An organic farm in Tuam has found a unique way to use sheep wool in pillows, which are as light as clouds. He calls his innovative product the Woolow.
Often the most obvious answers are right in front of you and for one Galway farmer, the answer to his future was right there in his field. Michael Burke’s family has raised sheep on their family farm in Tuam for more than two decades now, and in recent years, the has diversified. Michael has retired from his “day-job” which was in healthcare and he has taken over the farm. He took decision to convert it into an organic operation, as he felt it was the best way of remaining sustainable into the future.
“I am passionate about sustainability, biodiversity and natural products,” Burke explained, continuing to say: “When I was a growing up, we raised sheep and honey bees. I used to help shear the sheep and my dad made me a pillow out of some of the wool from the sheep I sheared. It was the best pillow I ever had. I loved that pillow!”
His idea, is one which knits together his passions for both farming and healthcare. Michael sees it as his way of doing his part for the environment in the wake of climate change. To that end, the Woolow is completely biodegradable, and recyclable. It involves no plastics or synthetics in manufacturing or shipping. This is new method of putting an old resource, the wool from sheep, to a whole new use, in pillows. Each Woolow pillow is filled with soft wool from the farm in Tuam, and they are wrapped in a soft 300-thread cotton casing. They are generously filled and finished with a hand-stitched label. A Woolow pillow is as much a craft item as it is a product to enhance your day-to-day life.
Sheep’s wool is a natural fibre designed to breathe. This means it adjusts to your body temperature, keeping you warm in winter, and cool in summer. It regulates your body temperature, so you won’t overheat or get cold during the night. “Wool is a natural fiber that repels water, mould and mildew and dust mites can’t survive in wool,” explained Michael, continuing: “It’s hypo-allergenic which is great for anyone with asthma or allergies. And it adjusts to your body’s temperature so you don’t get too hot or too cold. It’s supportive but not stiff and it’s recyclable.” Scientific testing has demonstrated that dust mites cannot survive in wool, which is why natural wool has been internationally awarded Allergy Seal of Approval. Ideal for asthma and allergy sufferers, our wool pillows conform to international fire regulation standards and are chemical free. He calls his wool pillow the Woolow. Michael realised just how much such a pillow was needed during his career in healthcare, and this inspired him to produce the Woolow.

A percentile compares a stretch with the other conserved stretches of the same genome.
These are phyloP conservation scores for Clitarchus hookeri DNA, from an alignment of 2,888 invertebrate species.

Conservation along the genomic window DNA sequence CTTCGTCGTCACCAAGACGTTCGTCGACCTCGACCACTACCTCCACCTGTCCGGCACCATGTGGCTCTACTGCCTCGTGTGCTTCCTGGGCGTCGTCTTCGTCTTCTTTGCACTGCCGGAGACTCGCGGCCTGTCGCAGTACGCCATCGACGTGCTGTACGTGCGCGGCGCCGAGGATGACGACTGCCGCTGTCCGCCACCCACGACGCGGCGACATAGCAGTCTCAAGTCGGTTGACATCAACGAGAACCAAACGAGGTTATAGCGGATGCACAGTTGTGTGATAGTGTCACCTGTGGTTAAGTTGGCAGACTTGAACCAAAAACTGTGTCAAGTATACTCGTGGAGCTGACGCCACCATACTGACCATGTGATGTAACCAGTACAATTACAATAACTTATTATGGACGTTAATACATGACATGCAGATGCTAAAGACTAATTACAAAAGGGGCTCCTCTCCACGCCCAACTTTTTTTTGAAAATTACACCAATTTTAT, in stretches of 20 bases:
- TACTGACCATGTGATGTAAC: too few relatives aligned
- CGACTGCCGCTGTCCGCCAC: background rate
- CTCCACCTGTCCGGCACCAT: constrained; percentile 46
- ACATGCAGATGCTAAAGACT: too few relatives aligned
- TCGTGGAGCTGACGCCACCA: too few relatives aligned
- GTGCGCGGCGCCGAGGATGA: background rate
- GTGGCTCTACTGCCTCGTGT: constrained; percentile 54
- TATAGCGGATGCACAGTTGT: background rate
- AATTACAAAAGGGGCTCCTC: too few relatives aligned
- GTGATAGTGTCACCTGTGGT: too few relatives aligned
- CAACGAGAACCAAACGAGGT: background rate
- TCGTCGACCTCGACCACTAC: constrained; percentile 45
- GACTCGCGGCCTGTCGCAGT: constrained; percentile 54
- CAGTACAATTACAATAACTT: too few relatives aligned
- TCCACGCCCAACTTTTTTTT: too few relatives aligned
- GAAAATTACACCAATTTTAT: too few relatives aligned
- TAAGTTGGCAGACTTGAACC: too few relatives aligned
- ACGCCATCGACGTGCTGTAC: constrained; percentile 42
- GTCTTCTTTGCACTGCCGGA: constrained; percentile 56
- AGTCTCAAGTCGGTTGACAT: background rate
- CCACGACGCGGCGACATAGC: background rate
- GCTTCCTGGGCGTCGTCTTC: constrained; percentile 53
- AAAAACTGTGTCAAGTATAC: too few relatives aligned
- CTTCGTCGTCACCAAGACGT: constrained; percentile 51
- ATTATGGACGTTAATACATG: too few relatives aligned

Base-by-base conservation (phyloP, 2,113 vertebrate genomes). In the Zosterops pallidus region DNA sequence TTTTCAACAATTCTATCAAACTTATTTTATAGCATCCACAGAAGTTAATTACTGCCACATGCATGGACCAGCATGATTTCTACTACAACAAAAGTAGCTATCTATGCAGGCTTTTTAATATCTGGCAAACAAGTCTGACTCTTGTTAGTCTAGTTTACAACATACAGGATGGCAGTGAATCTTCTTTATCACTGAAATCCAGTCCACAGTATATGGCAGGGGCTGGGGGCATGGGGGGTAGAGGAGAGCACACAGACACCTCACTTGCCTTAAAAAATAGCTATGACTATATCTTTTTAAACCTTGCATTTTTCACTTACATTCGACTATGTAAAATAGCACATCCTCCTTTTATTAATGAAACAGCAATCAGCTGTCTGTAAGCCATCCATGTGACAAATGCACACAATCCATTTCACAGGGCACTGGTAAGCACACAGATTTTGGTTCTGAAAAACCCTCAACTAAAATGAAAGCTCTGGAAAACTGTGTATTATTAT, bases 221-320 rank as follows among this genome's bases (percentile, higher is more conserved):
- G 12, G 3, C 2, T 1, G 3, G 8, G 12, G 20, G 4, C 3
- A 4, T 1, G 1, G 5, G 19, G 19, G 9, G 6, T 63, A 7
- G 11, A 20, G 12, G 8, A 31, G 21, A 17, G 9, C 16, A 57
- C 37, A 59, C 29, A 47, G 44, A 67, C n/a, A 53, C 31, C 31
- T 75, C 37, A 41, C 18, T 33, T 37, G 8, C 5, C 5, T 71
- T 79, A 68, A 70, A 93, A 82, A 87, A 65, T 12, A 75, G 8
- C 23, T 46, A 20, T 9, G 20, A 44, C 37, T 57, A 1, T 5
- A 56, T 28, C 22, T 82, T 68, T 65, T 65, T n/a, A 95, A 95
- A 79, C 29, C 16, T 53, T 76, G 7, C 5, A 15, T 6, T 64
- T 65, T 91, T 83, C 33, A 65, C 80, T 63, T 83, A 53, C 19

Burke spent years considering the Woolow, but it wasn’t until this past year that he met business developer Ciaran Sheridan. In under a year the duo has developed a prototype, found manufacturing partners in Dublin, and launched a Kickstarter campaign to help fund the business development. Currently, they’re offering two types of pillows, natural wool, and natural wool infused with lavender; which is said to promote restful sleep.
While using wool is an age-old idea, their marketing strategy is all modern. They don’t plan on having or using traditonal retail stores. Instead they plan to show off the pillows at selected environmentally-friendly home shows, and do business online. “It makes sense, it’s the future of business and it gives us a global marketplace,” Sheridan explained, continuing: “We will take the Woolows to shows and let people see them and feel them and get feedback. But we already know once you try a Woolow, you’ll never go back.”
The experience of Michael Burke is not uncommon nowadays, in order to see a future out of his farm, he has had to look at alternative methods of revenue generation. In doing so, he has been successful in starting a new, innovative business. More and more, young farmers in particular, will have to diversify and find a niche market to help sustain their farms. Now, this is perhaps not how it should be, but it is a reality of modern day living. No more can the income from the humble small farm raise a family.